I found one for sale locally and for cheap... so I picked up a 7.62x54r laser bore sight. All I did was set the two knobs on the scope to 0/0 and tighten the thumb screw, I didn't mess with anything else... BUT It looks like the cross hairs are a little high... Is this ok?
A little faint, but you can see the laser pointer at the center of the cross hairs.
M91/30 Mosin laser rifle... pew pew!
I got scope cover incoming... I just need a nice sling for it!
Oh... I also need to find some time to go shoot this beauty of course... I wish there were more hours in the day!
It looks to me as if your sight is aligned both high and left. What are the settings on the elevation and windage knobs to get the crosshairs aligned with the dot? I'm surprised with the alignment issue since these rifles were gross-scale aligned before going into storage. It "should" be close. Before we screw something up, make sure that there is nothing on the inside of the mount or the rail - like some old cosmoline, etc and that the small alignment screws on the rail are tight against the mount.
If, after you check all that, the sight picture is the same, then you have some adjustment to do. Before we go through all that, though, check to make sure everything is as I noted above and let me know. The adjustments, even if needed, aren't that hard - I had to do the same with my repro sniper since those scopes were not aligned at the factory.
COL, U.S. Army (Ret.)
I'm hoping that the issue may have something to do me trying to line up my cellphone to snap a picture of the scope... it's actually pretty tricky! You'll notice that you can also see my rifle's front iron sight thru the scope in the photo I snapped... not sure, but I think you can't normally see them with the naked eye.
In an effort to make things a little more simple for me, I went ahead and edited this picture. I'm sorry I'm so inexperienced and simple minded when it comes to this...
When my rifle arrived, the scope came pre-attached to the mount and it seemed like it was pretty sturdy. I also noticed that faint witness marks on the scope lined up to witness marks on top of the mount so I didn't want to mess with things.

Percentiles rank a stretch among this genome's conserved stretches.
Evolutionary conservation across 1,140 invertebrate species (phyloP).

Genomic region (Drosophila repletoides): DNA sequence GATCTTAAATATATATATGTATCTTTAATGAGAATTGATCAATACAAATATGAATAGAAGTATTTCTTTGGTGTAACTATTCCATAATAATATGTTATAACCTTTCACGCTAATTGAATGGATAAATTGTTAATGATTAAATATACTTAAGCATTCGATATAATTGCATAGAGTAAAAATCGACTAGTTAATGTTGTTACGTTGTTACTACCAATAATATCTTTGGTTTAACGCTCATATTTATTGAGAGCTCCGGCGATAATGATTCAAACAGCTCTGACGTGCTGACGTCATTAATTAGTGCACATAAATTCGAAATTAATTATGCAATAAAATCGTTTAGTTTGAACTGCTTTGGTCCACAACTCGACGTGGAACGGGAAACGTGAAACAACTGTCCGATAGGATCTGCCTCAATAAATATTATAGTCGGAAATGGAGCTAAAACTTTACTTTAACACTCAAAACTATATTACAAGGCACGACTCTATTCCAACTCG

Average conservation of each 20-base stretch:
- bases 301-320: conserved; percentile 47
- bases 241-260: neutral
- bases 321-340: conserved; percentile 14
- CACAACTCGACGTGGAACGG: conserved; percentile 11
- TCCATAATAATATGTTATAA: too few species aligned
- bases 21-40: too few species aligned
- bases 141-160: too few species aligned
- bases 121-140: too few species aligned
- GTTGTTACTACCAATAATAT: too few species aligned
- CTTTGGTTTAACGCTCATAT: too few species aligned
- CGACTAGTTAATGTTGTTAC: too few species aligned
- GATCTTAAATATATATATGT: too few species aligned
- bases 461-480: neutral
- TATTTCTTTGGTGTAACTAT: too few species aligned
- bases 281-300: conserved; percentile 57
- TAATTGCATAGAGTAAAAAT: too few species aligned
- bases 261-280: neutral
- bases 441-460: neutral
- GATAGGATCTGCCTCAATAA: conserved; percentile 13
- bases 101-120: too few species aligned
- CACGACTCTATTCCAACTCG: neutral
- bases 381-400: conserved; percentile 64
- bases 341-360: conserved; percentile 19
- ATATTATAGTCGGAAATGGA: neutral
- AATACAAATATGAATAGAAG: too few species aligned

I admit that save for taking a Q-Tip and cleaning out the screw driver slot in each screw, I have not touched any of the screws numbered 1-4 in this photo. I also have not messed with the tiny screws on the scope windage and elevation knobs.
The only thing I've done is hand tightened the thumb screw circled in green and then used my Mosin multi tool to tighten the thumb screw so that the witness mark on the thumb screw matched the corresponding witness mark on the rail, which I also marked in green.
I am assuming that I need to make sure that screws #1-4 need to be tight... If I still have a problem, what screw(s) will need attention?
I need to find a local Mosin expert. Mark, how would you like to move into the spare room in my apartment... I can offer you 5meals a week in the campus dining hall and an endless supply of 7.62x54r and .30 carbine.
As much as I'd love to join you, I think I'll stay here where I can shoot from my back porch!
For the adjustment, only screws 1 & 2 are involved - 3 & 4(&5 since there are 2 screws on the rear ring) should already be tight. The winess marks will help in case you ever need to remove the scope from the mount.
So, first thing is to properly seat the mount - using screws 1 & 2 and the thumb screw. Assuming you have not yet touched 1 & 2, loosen the thumb screw and then use a screw driver to tighten 1. That should lock the mount into position and then retighten the thumb screw.
Then, turn the windage and elevation knobs to "0" - did that put the crosshairs close to center?
After that, we will have options on making the needed adjustments - it it will be dependent on whether you've already adjusted 1&2 before this and what the sight picture looks like after you zero the knobs.
I'm thinking it will be easier to move this to a phone conversation. I will PM you with my number and we can talk later.
COL, U.S. Army (Ret.)